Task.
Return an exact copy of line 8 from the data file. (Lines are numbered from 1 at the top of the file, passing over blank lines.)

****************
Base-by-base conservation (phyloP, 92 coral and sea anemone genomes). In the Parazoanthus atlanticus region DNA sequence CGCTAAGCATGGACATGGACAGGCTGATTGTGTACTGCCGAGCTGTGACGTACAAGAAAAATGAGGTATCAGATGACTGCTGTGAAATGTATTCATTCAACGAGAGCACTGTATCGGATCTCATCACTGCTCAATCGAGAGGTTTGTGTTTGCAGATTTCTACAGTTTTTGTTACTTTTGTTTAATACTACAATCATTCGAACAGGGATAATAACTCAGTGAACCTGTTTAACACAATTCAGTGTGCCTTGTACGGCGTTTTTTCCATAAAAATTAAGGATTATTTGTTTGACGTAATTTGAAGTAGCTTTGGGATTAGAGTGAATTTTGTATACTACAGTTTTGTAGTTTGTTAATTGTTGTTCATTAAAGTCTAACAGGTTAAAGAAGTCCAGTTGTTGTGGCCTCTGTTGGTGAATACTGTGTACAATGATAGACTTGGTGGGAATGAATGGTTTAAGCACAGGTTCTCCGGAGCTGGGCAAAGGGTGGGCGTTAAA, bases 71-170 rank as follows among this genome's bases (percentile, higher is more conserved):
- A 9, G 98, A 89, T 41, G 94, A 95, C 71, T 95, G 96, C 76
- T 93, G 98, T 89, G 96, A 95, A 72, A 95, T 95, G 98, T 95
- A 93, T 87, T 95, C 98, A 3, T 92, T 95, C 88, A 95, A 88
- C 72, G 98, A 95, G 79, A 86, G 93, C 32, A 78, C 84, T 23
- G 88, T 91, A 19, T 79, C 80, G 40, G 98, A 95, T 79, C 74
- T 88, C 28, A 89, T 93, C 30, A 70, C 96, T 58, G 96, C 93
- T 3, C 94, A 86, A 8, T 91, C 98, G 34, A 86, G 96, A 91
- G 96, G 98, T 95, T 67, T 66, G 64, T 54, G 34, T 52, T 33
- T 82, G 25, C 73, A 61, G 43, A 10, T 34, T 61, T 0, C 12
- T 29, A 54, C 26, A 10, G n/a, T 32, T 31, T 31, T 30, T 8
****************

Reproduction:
- T 3, C 94, A 86, A 8, T 91, C 98, G 34, A 86, G 96, A 91